[cryptography] CICM Channels and GSS (was Re: IETF Working Group Charter on Common Interface to Cryptographic Modules (CICM))

Nico Williams nico at cryptonector.com
Thu Jun 23 20:07:55 EDT 2011


On Tue, Jun 21, 2011 at 2:19 PM, Novikov, Lev <lnovikov at mitre.org> wrote:
> Cross-posted on <cicm at ietf.org>.
> This is a discussion that started on the Cryptography mailing list:
> http://lists.randombit.net/pipermail/cryptography/2011-June/000940.html
>
> NOTE: You need to be a member to post on either list.
>  RandomBit: http://lists.randombit.net/mailman/listinfo/cryptography
>  IETF: https://www.ietf.org/mailman/listinfo/cicm

I suggest that you allow posts by non-subscribers who are subscribers
of any IETF lists -- I cannot subscribe to every IETF list.

> On 2011-06-21 14:25, Nico Williams wrote:
>> Even so, what value does this add over, any of the APIs and frameworks
>> we already have?
>>
>> If the issue is ensuring that you are able to login to tokens, why not
>> add suitable extensions to the GSS-API (basically a single function)?
>
> The issue is much broader.
>
> For example, here's a quote from RFC 2743 (GSS-API v2.1):
>> The client generates a data message and passes it to GSS_Wrap().
>> GSS_Wrap() performs data origin authentication, data integrity, and
>> (optionally) confidentiality processing on the message and
>> encapsulates the result into output_message, indicating
>> GSS_S_COMPLETE status. The client sends the output_message to the
>> server.
>
> This makes sense for many devices and environments. However, high
> assurance environments are more varied. For example, you may have two
> processes that control (in a mutually exclusive manner) the channel
> creation and negotiation (a Controller in CICM-speak) and the data flow
> on the channel (Stream).

Nothing stops you from building an application that has several
sub-channels built on existing technologies.

I'd be happy with you specifying such a protocol as long as it is on
top of existing secure channel technology, or, as long as you show why
that just won't do (I'm open to that possibility).  (I could also end
up on the rough side of consensus, but I'd rather make CICM palatable
to a larger audience.)

Also, you can structure privilege separation with only one channel.
And you can bind multiple authentications into one channel (for an
example of this see RPCSEC_GSSv3[0]).  You'll want to make sure that
you cover why such alternatives are not appropriate.

> Another example:
> In existing APIs, you can perform two operations by applying each
> operation in sequence on the plaintext (e.g., encrypt and sign).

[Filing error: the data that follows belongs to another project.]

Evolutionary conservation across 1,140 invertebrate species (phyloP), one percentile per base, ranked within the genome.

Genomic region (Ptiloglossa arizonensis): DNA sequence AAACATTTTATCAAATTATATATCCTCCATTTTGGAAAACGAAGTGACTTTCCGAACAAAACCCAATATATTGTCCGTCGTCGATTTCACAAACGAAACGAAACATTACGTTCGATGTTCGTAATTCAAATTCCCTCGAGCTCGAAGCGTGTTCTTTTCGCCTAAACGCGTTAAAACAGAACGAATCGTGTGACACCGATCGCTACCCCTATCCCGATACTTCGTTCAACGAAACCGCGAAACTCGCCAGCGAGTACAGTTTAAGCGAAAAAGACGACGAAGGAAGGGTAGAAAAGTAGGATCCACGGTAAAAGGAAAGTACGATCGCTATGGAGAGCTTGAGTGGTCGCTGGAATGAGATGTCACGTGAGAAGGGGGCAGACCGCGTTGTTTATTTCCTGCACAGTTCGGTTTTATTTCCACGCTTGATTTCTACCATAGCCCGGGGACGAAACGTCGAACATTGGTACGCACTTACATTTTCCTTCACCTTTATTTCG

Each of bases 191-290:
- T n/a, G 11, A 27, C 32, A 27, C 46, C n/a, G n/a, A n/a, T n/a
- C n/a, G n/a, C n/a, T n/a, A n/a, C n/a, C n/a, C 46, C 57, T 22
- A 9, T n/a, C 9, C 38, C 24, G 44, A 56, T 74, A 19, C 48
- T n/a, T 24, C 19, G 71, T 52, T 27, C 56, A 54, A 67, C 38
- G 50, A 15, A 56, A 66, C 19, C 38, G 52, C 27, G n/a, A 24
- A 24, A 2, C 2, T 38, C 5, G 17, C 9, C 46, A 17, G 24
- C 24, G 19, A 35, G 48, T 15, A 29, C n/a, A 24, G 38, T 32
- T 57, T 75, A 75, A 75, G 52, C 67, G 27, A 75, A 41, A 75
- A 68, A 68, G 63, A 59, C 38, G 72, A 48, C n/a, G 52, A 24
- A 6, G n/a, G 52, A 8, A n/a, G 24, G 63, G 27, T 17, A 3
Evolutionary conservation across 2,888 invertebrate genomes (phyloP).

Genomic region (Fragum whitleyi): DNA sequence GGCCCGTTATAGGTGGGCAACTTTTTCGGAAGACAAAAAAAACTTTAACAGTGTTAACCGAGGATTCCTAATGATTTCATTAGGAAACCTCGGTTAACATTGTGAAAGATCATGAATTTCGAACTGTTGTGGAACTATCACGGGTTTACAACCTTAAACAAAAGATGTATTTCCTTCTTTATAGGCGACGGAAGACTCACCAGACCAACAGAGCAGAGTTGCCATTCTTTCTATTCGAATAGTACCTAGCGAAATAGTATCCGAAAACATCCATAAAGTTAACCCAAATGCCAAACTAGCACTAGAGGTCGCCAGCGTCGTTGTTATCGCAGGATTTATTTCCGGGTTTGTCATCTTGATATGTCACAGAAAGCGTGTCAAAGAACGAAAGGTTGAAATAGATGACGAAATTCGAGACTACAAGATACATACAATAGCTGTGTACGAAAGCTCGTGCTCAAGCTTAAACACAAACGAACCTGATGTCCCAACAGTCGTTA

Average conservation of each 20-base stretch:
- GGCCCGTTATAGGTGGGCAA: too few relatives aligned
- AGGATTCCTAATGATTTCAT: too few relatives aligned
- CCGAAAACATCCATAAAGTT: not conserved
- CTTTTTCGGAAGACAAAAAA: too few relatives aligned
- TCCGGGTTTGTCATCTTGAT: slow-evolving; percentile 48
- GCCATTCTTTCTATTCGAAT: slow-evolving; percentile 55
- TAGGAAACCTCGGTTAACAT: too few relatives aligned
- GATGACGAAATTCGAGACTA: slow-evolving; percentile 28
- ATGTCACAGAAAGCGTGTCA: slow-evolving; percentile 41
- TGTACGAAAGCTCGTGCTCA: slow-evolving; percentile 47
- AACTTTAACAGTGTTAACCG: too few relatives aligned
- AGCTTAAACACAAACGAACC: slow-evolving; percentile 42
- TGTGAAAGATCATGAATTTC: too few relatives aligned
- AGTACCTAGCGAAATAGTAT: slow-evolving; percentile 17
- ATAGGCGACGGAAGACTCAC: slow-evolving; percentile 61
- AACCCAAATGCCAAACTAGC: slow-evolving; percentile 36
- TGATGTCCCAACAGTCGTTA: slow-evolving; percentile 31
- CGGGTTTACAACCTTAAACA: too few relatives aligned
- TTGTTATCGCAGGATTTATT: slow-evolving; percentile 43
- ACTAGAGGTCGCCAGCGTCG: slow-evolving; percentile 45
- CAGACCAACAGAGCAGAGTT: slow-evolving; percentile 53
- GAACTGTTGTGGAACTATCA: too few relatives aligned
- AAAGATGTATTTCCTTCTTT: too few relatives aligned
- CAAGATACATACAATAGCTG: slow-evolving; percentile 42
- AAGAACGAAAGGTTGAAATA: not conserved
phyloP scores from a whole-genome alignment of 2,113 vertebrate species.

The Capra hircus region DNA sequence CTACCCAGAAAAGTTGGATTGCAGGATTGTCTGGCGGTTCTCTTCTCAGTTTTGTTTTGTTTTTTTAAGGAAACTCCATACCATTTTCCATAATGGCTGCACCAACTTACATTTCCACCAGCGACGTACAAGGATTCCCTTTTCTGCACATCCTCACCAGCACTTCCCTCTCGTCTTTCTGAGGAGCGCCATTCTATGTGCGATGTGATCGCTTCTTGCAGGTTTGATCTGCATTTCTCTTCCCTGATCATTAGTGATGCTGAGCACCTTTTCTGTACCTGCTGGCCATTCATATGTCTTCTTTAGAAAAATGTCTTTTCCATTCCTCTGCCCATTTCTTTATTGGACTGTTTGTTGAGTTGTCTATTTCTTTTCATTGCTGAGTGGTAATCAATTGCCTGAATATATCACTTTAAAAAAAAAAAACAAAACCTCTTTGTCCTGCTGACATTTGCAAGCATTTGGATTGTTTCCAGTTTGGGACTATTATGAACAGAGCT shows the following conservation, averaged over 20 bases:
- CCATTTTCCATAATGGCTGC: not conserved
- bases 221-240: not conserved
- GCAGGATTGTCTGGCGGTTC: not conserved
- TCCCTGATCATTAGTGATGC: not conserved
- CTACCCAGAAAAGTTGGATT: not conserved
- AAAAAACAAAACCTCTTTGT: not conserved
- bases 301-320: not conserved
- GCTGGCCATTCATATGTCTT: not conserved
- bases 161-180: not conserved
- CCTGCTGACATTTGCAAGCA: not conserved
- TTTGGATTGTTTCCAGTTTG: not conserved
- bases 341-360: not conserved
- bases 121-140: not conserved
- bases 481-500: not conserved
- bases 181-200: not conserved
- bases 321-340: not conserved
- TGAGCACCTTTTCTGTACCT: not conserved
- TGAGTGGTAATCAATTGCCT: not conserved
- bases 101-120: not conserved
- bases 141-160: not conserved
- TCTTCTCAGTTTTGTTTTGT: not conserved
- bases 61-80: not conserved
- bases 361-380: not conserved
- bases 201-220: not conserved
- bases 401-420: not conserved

Not in the GSS-API.  GSS wrap tokens cover both, confidentiality
(optional) and integrity protection automatically for you; no need to
think about how to do authenticated encryption.

> However, high assurance module often support atomic "hybrid" operations
> which cannot be accomplished with existing APIs when the data that is
> provided to the module does not return back to the calling program.

Do you mean AE and/or AEAD cipher modes?  The GSS-API most certainly
precludes neither (see above).

> I understand the desire to avoid creating new APIs when there are so
> many existing ones (surely one of them should do the trick!?). However,
> the feedback from users and vendors is that the underlying logical
> models of their devices is sufficiently different (and varied) from what
> existing APIs assume that it is difficult to retrofit their concepts and

Some of the experts you need are in the KITTEN WG.  I'm sure KITTEN WG
participants will be happy to talk to you about these issues, or to
put you in contact with other KITTEN WG participants.  We have been
*adding* to the GSS-API to make it meet our needs.  Surely you might
consider the same approach?

> requirements into those APIs. Among other reasons, this is why there is
> such a proliferation of proprietary APIs in these environments (which CICM
> is trying to unify, abstract, and standardize).

Whereas I suspect that proprietary APIs proliferate due to either a) a
vendor's desire to keep their APIs proprietary, b) accidental
ignorance of existing alternatives.  In this case it seems I have to
educate myself as to your needs, but I'm not sure that you and/or
other CICM proponents are really up to date on the GSS-API.  I don't
mean that you should be an expert in the GSS-API before setting out to
build something like CICM, but it would be good to make sure that
CICM, or parts of it, are not predicated on misconceptions about
existing APIs.

[0] http://tools.ietf.org/html/draft-ietf-nfsv4-rpcsec-gssv3-00

Nico
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